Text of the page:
Originally issued in 2000, the U.S. Access Board has been working on updating the information technology and communications (ICT) requirements for federal agencies under Section 508 of the Rehabilitation Act of 1973, as amended in 1998. This process, known as the "508 Refresh", resulted in new rules, published in the Federal Register on January 18, 2017 with an effective date of January 18, 2018. The rules are also available on the Access Board website.
About two-thirds of the document reviews the history of the Refresh and discusses comments received and their responses to them.
As one might expect for rules about ICT over ten years in the making, there are significant changes.
The new rules includes standards for Section 508 as well as guidelines for telecommunications under Section 255 of the Communications Act of 1934, as amended by the Telecommunications Act of 1996. There are separate Application and Administration and Scoping Requirements sections for 508 and 255, but the rest is shared.
The Federal Communications Commission (FCC) has the final authority for rule making for telecommunications, which is why Section 255 has only guidelines. Additionally, the FCC's rules pertain to telecommunication equipment manufacturers and service providers, so our interest is in making sure our providers are compliant. (See the FCC Accessibility Clearinghouse for manufacturers' information on accessibility features of their equipment and directories of telecommunications service providers and equipment manufacturers.)
Technical requirements for hardware, software, and support documentation and services are based on what things do - functionality - rather than specific product types. For instance, a smartphone is both a computer or a telephone, but the same rules cover both so you don't have to pick.
Using the same standards as everybody else makes it easier to promote and provide ICT accessibility. Rather than write their own rules, the new rules use Incorporation By Reference (IBR) to include a list of international standards, listed in Appendix C, Chapter 7.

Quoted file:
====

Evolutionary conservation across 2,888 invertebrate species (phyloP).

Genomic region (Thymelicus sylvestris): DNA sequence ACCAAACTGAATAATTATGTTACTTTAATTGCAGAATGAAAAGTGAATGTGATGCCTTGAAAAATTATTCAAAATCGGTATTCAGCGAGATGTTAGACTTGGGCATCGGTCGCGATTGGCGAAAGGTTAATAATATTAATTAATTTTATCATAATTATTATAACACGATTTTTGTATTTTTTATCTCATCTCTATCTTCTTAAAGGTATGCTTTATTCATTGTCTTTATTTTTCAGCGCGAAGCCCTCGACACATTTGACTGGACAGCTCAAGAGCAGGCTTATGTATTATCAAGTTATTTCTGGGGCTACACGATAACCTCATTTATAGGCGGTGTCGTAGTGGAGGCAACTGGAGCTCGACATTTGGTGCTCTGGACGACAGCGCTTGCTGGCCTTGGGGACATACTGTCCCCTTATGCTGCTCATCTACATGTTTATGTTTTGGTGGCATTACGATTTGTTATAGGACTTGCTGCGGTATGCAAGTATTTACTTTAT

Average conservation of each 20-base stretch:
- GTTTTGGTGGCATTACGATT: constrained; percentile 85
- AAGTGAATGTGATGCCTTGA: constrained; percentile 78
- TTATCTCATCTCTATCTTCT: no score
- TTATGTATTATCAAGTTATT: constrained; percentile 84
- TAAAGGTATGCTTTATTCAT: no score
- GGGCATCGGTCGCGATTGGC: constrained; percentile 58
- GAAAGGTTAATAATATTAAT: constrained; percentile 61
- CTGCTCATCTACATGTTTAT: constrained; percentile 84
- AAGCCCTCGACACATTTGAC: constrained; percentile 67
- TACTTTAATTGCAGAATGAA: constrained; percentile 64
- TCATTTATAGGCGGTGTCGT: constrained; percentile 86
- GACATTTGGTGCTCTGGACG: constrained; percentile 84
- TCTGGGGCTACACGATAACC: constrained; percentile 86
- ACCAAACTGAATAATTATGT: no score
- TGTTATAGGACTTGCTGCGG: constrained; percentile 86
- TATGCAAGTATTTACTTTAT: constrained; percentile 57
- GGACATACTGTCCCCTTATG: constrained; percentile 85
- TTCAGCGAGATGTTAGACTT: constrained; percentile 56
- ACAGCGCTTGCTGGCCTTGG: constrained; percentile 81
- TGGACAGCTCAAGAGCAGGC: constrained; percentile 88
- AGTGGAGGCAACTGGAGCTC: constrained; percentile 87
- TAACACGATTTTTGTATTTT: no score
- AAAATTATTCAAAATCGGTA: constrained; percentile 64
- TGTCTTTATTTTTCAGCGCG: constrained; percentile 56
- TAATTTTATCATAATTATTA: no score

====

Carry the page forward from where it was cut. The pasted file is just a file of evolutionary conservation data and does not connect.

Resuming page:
With the exception of WCAG2, there is a fee to obtain the referenced standards, but they are available for inspection at the Access Board at at the National Archives and Records Administration (NARA).
Additionally, the Access Board made sure that there were no contradictions with the European accessibility standard EN 301 549. They declined to IBR any part of it, however, as the areas that are not identical are generally less stringent.
Federal agencies will not need to replace ICT that is currently in compliance with the old 508. They will only need to update to the new standards on an element-by-element basis when substantive changes are made. For instance, a new or edited paragraph would have to be in compliance, but the rest of the page can stay the same. "Substantive" will be defined when they are incorporated into the Federal Acquisition Regulations (FAR). This sounds very generous, but in reality, only a small percentage of federal websites (for instance) are actually in complete compliance.
They have a full year to switch to the new standards, which gives time for them to be incorporated into the FAR as well as for remediation.
The original 508 requirements have been moved to Appendix D of part 1194; they are being retained because of the Safe Harbor provision.
A category has been added to the Functional Performance Criteria for "limited language, cognitive, and learning abilities."
FPC work the same way as before: they are used when ICT does not meet all the technical requirements, or when the technical requirements cannot be applied, as may happen with a new technology. Reporting on FPC is used to determine if the product meets the requirements for "Equivalent Facilitation" (Appendix A, 508 Chapter 1, E101.2).
The Access Board was considering replacing TTY requirements with a requirement for Real Time Text (RTT) support. However, the industry and standards were still in flux, so it was not included. This has been picked up by the FCC.
The new rules explicitly define what content and services are included. (Those who interpreted the original 508 otherwise will view it as a change.) It includes anything public-facing, and eight categories of official agency communications listed in Appendix A, 508 Chapter 2, E205.
So, for Section 508, you would need Appendices A, C, and D, and for Section 255, you would need Appendices B and C.
Policy Brief: Summary of the Access Board’s Final Rule Revising the ICT Standards in Section 508 of the Rehabilitation Act and the Telecommunications Guidelines in Section 255 of the Communications Act
Detailed review of the 2017 US federal regulations for information and communication technology (ICT) accessibility, with an emphasis on new or changed elements. Prepared by the Partnership on Employment & Accessible Technology (PEAT), which is funded by the U.S. Department of Labor's Office of Disability Employment Policy.
Section 508 (ICT Refresh) vs. EN 301 549
Section-by section comparison of the 2017 US federal accessibility regulations in Section 508 with the European Standard EN 301 549. Prepared by Microsoft.
Standard - EN-301-549 Accessibility requirements suitable for public procurement of ICT products and services in Europe
Functional accessibility requirements applicable to ICT products and services, together with a description of the test procedures and evaluation methodology for each accessibility requirement in a form that is suitable for use in public procurement within Europe, in support of Mandate 376. Incorporates WCAG2.